What is the typical strategy for eliminating errors? Most of the time it’s whack-a-mole; find out who made the mistake, knock ‘em over the head, hope everyone else gets the message, and wait for the next error to pop up. Surely, the other workers saw the pain and suffering endured by the offending party and are going to tighten up. Problem solved, now where’s the next problem? It’s a strategy that’s reactionary and doesn’t fix the underlying problem; a lack of error defenses.
As discussed in a previous blog, the active error by an individual is just part of the equation. Workers are more often than not “set up” to make mistakes when latent organizational weaknesses (LOW) exist. Simply put, LOWs are unaddressed deficiencies in an organization that contribute to worker errors. LOWs can be found in the policies, procedures, work control, training, work environment, norms, values, beliefs, physical environment, equipment, resource allocation… almost anywhere. Since LOW’s can be found in so many places, identifying and eliminating them is a continuous effort; and it can be daunting. Because of this, we typically react to an error very superficially by addressing “who did it?” instead of asking “how did they get there?”
When an error or accident occurs, there are immediate actions that need to take place to ensure the health and safety of the employees and facility. Once things have stabilized and the dust has settled, rather than looking for who to whack, leadership should do a quick Substitution Test. The Substitution Test is pretty simple, but pretty profound. You simply ask: If I removed the person that made the mistake and replaced them with an equally qualified person, could they (could, not would) make the same choices. If the answer is “yes”, then it’s not a person problem; it’s a process problem and LOWs are present. If we don’t address the LOWs then we are using “hope” as a strategy. “I hope everyone got the message, I hope the next person can work around existing organizational deficiencies, and I hope this doesn’t happen again.”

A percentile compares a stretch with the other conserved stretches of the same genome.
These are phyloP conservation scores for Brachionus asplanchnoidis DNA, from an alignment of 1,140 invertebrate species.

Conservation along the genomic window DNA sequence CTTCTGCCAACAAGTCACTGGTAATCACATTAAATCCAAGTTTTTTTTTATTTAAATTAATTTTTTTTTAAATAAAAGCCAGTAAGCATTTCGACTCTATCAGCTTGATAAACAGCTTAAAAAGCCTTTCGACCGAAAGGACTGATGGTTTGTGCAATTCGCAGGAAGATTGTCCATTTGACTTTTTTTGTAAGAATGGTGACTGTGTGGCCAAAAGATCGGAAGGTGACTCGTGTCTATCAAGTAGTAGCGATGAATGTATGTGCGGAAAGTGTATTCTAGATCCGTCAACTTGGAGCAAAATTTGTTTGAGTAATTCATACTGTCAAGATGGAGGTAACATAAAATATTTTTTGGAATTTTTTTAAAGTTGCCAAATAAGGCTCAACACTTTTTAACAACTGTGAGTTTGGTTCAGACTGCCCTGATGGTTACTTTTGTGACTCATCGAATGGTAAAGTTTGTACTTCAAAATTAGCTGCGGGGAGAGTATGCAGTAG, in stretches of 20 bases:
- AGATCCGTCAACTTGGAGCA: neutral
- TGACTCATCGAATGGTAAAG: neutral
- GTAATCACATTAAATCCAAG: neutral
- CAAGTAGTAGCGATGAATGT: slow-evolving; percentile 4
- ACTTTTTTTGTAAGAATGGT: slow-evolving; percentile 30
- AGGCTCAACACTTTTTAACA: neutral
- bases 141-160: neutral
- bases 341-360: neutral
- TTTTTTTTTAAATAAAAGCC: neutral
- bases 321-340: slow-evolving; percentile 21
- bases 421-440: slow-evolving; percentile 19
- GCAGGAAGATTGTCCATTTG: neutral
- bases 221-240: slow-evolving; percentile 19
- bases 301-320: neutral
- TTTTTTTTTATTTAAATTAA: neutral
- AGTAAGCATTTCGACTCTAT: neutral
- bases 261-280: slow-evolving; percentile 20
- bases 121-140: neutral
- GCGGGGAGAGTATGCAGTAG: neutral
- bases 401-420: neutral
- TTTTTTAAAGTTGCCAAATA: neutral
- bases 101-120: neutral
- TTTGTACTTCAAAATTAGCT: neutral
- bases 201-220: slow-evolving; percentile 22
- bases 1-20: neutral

Addressing LOWs is the ED portion of REMEDY: Error Defenses. LOWs can be found everywhere if the organization is willing to look for them. However, this doesn’t mean that you are off the hook and it’s the “organization’s” problem. The “organization” is all of us. If you are the frontline worker, you need to identify the items that make it hard for you to perform your job as described and report it up. If you are the manager, you need to work within your corrective action system to eliminate the LOWs. Both of you need to follow through to ensure the LOW is fixed and it doesn’t remain a workaround for the next person.
The full quote, from Rudy Giuliani, is “…change is not a destination, just as hope is not a strategy”. The more we can change for the better, the less we need to hope for no errors or accidents.